You hear the crunch of snow beneath your boots, and you zip up your jacket to shield yourself from the brutally cold winter morning. Stepping onto the nearest elevated surface, you turn on your heel and face your steadfast followers, gazing up at you with expectant and admiring glows plastered on their faces, eager to hear you speak. You scan the sea of loyal devotees that stand before you and see a dynamic composition of faces — an older Indian couple, a high school math class from China, a shivering six-year-old clutching his mother’s hand. As you continue walking, people ambush you from all angles asking you for your name, your age and, if you’re lucky, your email address, elevating you to celebrity status. You lead your fearless brigade through the stone arches in slow motion, like a valiant hero emerging from battle to the sound of ubiquitous, triumphant bells.
You turn and say, “Here we have Branford College, one of Yale’s fourteen residential colleges.”
The annual period of friendly tour guide competition has finally descended upon on us, and since college application season — or reaching for the last piece of bacon pizza in Morse dining hall — the feeling of competition among first years has never been stronger.
The position of official campus tour guide garners immense student interest when it comes to on-campus employment. Thus, the application process for the tour guide position is almost absurdly arduous — a series of written applications and in-person interview rounds take place before culminating in a final audition.
But there’s a reason why most students would rather describe the function of the Woodbury Vermont granite of Beinecke Rare Book and Manuscript Library to a band of inquisitive Chinese tourists than restack books in Bass Library.
It’s certainly not because of the $13 hourly pay — a job as a dining student associate pays $16.85. In fact, I’m sure most of the people applying would still do the job regardless of salary. It’s true — seeded right after your meme making it into Laurie Santos’ lecture, being a tour guide is the epitome of coolness on campus. Your identity as a Yalie becomes a part of your job title, and your affiliation with the elite institution becomes even stronger. Plus, you get to sport your tour guide swag as proudly as a varsity athlete.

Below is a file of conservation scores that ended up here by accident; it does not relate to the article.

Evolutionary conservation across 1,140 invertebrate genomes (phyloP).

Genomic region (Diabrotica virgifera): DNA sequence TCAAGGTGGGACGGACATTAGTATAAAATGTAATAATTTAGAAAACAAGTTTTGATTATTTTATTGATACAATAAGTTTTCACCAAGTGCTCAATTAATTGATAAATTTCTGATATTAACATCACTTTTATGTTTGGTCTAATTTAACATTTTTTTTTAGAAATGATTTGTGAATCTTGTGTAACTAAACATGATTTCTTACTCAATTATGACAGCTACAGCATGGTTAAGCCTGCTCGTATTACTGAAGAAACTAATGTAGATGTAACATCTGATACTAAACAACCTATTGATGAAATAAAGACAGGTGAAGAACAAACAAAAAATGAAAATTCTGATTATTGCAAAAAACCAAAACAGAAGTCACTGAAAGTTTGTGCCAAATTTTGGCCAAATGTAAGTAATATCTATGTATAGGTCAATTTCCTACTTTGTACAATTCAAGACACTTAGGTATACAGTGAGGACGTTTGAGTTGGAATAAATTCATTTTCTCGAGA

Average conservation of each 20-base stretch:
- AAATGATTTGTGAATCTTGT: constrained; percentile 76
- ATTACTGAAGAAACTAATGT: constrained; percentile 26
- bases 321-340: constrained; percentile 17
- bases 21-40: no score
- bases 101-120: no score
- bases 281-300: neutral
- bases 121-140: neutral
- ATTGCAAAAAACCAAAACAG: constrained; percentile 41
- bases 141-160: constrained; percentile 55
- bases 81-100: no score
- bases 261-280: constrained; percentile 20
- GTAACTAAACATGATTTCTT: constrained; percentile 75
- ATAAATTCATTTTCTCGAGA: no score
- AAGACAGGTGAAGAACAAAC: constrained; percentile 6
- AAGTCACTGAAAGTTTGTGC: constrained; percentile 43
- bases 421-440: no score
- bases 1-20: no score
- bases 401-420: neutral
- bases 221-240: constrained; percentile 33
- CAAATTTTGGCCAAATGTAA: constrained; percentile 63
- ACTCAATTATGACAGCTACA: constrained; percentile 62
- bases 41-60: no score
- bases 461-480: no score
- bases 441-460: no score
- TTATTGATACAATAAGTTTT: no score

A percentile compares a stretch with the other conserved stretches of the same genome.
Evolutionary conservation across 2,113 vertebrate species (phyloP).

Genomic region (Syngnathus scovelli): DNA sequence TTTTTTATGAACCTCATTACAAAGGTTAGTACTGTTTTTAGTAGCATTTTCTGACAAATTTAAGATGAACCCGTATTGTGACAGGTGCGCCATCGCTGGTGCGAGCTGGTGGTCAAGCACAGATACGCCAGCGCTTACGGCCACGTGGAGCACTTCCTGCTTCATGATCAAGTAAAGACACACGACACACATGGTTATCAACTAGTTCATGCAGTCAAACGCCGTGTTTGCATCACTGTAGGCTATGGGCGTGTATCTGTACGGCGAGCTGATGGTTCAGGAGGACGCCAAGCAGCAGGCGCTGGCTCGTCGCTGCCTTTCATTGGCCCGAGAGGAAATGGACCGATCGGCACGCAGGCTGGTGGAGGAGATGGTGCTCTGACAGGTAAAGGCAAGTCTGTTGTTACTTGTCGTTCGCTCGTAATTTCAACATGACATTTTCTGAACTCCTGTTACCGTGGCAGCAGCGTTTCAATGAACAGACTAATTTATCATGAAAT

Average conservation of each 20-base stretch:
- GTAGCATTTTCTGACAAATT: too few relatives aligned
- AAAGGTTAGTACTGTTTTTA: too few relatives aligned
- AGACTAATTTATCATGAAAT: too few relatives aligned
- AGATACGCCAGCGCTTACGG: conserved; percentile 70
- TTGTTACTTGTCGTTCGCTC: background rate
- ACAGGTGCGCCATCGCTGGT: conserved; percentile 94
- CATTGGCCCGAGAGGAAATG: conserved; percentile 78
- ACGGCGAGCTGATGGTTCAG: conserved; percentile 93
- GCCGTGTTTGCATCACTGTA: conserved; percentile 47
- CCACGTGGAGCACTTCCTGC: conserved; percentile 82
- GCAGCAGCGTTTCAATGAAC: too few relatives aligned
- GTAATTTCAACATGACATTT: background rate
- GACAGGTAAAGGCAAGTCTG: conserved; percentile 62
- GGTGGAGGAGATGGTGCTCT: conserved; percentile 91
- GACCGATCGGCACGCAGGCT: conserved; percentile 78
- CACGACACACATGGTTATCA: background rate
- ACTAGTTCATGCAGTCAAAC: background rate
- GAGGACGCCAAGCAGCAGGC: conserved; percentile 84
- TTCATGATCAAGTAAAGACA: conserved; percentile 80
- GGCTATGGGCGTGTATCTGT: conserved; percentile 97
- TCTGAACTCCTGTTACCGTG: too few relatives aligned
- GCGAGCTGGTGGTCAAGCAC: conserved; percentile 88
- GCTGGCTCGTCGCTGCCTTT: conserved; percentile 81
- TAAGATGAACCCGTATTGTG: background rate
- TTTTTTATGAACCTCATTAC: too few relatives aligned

Many of us think back to our own days as a high school hopeful taking a tour at Yale for the first time. Campus tour guides are enthusiastic yet poised, personable yet professional, accomplished yet humble. But the biggest allure of being a tour guide can be boiled down to one thing: Yale is a name brand.
If a Yale student were asked to be a tour guide for nearby Quinnipiac University, their reaction would likely be similar to that of someone declining lunch at Saybrook College dining hall. In other words, the appeal of the job isn’t to be a tour guide, it’s to be a tour guide for Yale.
Of course it wouldn’t make much sense for a Yale student to commute to another university to give a tour. That’s just not practical. But for first years, when “Yale” can be plastered onto a resume again, nudged between “Yale University, expected graduation May 2021” and “member of Yale Symphony Orchestra,” a title without the incorporated name seems to pale in comparison.
I don’t mean to make anyone feel self-conscious for wanting to become a Yale tour guide. Some of my closest friends at Yale are applying and several people on campus I look up to are — incidentally — on the team.
My problem with the tour guide application process is its ostensibly meritocratic structure. It’s no surprise — Yalies love good competition. But in a university full of incredibly talented and qualified people, how does the committee make a decision? What does it mean if someone doesn’t pass the first, second or third round?
At a place like Yale, an assemblage of historically successful high school winners, some may take their loss as a personal reflection of their character and abilities. In the face of denial, it’s easy for students to close their rejection email with “I’m not good enough” ringing in their ears. At what point does friendly competition decline into self-disdain?
People want to be a Yale tour guide because they love their school. They want the name “Yale” on their resume because it comes with a sense of pride, authenticity and accomplishment. Yet whether or not someone ends up securing the coveted position as a tour guide, there are so many other ways to express pride in our institution. Whether it’s alternating between the bulldog acceptance T-shirt and quintessential Hillflint sweater every time you’re in public, slipping a casual “Yale ’21” into your Instagram bio or applying to be a tour guide, we are all proud we got into Yale and will do what it takes to help others see it — for better or for worse.
Allison Park is a first year in Branford College. Contact her at email@example.com.